SOLIHULL RESIDENTS are being urged to have their say on the future of the West Midlands Combined Authority (WMCA) before it is too late.
The call comes amidst concerns leaders are steamrolling ahead without waiting for the results of public consultations.
The people of Solihull now have just days (until Monday, August 31) to give their opinions on the borough’s involvement in forming a regional authority with Birmingham, Coventry, Dudley, Sandwell, Solihull, Walsall and Wolverhampton.
But there are fears Solihull’s involvement in the WMCA is already a foregone conclusion following the announcement that the Council leaders of the seven authorities have established a ‘West Midlands Combined Authority Shadow Board’ – with Solihull’s council leader Coun Bob Sleigh at the helm as its Chair.
It is understood the interim ‘shadow board’ will become the board of the WMCA if it is to go ahead next April, with Vice Chair, Sandwell Council’s Coun Darren Cooper, tweeting: “Inaugural meeting of the shadow WMCA. Coun Bob Sleigh elected Chair and myself as Vice Chair. Historical [sic] day for our region.”
Solihull Council granted Coun Sleigh the ability to enter into ‘engagement and consultation’ over WMCA plans with other leaders at a Council meeting on July 14.
But, with full Council set to make a final decision about Solihull’s involvement in the WMCA on October 13, there is concern local people could be shut out of key decisions that affect them.
The proposed formation of the WMCA follows government announcements that it wants to devolve power to newly-established regional authorities to decide how they spend money on skills, transport connectivity, and economic regeneration.
Conservative chancellor George Osborne has said combined authorities must be headed by elected mayors – so-called ‘metro mayors’ – to qualify for the “full suite of powers” offered by government.
It could include powers over the police and NHS, in addition to some powers over housing and planning, economic development and transport.
Services such as setting the Council Tax and bin collections would still remain in the remit of local Councils.
Coun Bob Sleigh told The Observer his appointment as Chair was a positive step for the borough – arguing it is important Solihull played a key role in steering the Combined Authority discussions.
He added: “We are the economic driver for the West Midlands – we have all the key aspects in Solihull and it’s important that Solihull Council take a prominent position in framing what a Combined Authority is.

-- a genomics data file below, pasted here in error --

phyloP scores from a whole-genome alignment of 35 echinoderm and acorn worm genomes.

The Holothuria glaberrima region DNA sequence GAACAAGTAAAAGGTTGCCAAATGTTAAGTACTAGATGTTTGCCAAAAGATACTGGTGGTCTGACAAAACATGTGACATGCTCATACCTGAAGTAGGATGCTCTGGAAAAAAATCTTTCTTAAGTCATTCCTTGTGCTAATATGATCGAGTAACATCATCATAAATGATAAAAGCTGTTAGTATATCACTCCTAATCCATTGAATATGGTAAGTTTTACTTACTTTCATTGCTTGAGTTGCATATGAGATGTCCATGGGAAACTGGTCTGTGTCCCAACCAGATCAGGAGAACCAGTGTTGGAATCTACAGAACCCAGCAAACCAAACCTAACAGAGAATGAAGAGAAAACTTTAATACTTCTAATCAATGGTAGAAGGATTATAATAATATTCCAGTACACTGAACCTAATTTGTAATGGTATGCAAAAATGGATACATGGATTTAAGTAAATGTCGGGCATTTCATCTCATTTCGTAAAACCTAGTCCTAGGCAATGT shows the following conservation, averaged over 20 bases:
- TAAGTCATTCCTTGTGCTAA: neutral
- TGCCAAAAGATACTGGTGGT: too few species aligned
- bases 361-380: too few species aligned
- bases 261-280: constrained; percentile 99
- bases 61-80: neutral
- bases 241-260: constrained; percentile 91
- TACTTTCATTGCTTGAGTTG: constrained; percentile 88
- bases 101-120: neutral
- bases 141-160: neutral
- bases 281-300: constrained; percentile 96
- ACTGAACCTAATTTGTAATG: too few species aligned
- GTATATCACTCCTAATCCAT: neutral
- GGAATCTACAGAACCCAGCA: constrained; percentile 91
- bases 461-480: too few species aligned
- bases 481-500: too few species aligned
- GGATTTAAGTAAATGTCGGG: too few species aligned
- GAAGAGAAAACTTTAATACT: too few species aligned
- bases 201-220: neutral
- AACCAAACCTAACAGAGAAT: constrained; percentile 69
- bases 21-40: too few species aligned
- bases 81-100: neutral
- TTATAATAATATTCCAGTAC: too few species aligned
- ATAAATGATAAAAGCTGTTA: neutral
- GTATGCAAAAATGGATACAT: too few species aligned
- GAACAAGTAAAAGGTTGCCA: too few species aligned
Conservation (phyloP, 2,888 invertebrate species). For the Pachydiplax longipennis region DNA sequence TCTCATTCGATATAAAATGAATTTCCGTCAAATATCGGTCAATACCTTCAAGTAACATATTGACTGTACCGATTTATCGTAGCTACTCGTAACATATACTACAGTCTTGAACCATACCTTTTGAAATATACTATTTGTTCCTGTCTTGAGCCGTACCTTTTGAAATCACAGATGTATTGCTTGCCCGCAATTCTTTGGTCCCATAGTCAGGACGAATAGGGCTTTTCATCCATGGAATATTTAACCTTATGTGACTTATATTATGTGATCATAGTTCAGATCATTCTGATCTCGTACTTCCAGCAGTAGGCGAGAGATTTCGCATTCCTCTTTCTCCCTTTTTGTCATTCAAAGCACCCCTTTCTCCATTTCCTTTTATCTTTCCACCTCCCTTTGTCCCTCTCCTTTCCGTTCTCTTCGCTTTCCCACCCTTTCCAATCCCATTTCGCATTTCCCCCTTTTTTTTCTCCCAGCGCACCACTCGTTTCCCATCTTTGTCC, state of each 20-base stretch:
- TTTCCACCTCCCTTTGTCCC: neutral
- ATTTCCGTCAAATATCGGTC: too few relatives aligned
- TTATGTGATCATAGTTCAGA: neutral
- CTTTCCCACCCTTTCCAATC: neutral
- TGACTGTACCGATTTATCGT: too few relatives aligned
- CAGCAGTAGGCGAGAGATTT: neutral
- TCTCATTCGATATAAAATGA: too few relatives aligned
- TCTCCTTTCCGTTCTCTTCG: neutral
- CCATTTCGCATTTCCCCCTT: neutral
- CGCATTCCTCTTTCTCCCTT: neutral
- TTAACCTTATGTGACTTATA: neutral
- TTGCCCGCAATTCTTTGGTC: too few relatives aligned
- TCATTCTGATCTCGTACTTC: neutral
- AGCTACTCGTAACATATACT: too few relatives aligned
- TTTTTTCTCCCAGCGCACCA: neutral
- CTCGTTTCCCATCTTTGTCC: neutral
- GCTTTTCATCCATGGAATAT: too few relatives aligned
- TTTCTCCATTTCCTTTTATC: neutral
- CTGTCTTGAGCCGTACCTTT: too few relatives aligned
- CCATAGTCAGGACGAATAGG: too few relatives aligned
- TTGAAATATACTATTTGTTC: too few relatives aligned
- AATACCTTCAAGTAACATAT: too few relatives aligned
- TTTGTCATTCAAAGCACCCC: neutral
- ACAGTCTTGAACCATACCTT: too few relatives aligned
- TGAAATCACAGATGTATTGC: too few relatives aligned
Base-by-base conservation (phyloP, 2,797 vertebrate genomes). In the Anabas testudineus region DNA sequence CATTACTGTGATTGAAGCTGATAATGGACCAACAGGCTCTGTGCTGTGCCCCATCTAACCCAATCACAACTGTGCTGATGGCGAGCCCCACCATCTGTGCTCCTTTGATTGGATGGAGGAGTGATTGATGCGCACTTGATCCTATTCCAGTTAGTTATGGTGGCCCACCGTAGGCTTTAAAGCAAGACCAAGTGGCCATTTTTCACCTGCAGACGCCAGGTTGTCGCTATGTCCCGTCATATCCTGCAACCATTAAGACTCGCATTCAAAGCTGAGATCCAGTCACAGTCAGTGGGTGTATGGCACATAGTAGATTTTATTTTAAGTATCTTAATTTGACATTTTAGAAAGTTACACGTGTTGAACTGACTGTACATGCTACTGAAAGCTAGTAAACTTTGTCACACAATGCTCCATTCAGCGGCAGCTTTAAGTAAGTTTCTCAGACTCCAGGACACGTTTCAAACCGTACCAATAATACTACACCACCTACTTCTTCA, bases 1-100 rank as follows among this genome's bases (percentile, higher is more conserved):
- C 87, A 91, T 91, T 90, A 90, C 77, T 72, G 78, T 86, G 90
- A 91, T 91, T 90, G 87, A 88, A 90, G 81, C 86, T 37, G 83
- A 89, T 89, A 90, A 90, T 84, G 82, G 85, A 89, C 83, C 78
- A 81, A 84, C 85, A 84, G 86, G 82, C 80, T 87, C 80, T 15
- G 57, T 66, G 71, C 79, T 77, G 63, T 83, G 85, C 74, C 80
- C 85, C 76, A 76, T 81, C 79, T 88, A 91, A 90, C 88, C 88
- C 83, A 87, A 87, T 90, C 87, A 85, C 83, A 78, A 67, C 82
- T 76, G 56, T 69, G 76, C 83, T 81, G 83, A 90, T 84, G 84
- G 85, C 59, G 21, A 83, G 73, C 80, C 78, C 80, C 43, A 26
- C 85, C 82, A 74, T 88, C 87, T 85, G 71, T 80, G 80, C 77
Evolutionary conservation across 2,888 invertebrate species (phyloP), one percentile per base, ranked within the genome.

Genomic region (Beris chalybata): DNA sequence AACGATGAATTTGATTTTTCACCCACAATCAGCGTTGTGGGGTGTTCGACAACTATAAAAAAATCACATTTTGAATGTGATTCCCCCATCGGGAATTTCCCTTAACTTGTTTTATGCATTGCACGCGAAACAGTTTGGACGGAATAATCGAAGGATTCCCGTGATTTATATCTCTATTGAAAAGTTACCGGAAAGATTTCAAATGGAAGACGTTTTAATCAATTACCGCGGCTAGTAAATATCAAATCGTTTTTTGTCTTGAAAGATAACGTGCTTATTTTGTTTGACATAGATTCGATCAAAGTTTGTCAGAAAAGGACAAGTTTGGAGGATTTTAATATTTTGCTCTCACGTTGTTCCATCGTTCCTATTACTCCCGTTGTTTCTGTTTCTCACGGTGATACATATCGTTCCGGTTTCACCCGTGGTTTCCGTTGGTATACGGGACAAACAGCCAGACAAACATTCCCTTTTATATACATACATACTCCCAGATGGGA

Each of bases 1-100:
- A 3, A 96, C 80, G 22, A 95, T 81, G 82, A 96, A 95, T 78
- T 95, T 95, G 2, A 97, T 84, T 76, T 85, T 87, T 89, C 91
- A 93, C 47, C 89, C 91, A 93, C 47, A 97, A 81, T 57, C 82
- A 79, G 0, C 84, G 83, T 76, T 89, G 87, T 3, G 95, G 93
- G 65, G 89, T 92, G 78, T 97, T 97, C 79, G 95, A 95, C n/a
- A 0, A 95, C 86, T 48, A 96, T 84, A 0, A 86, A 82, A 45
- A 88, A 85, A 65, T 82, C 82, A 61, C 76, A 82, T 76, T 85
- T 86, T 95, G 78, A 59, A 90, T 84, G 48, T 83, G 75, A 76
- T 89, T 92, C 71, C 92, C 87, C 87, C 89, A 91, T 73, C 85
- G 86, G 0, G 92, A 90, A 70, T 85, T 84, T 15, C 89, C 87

“What I want to make sure is that through the economic plus model that Solihull’s economy growth is accelerated through the creation of a combined authority.”
But, when posed the question of what would happen if the people of Solihull were opposed to the WMCA plans, Coun Sleigh replied the decision is ‘a matter for Solihull Council.’
Green Party councillor, James Burn, Leader of the official opposition on Solihull Council, said while he and his fellow councillors congratulate Coun Sleigh on his appointment they are worried at ‘the pace the Combined Authority is progressing’.
He added: “It took Greater Manchester five years to get to this point, but Greater Birmingham has taken just 5 months.
“Really important decisions about the Combined Authority are being taken before Solihull people have had their say.
“People I’ve spoken to here are worried that the current plans may only benefit big-business owners with everyone else getting the crumbs.
“It is concerning that the people of Coventry and Sandwell are campaining for a referendum on the Combined Authority decision but the people of Solihull are being asked for their opinions on plans that are completely speculative.
“It’s hard to have a consultation when there are no concrete proposals to have an opinion on.”
More information on the Combined authority can be found online at www.solihull.gov.uk/combinedauthority and http://www.westmidlandscombinedauthority.org.uk
Solihull residents can also have their say on the WMCA by emailing email@example.com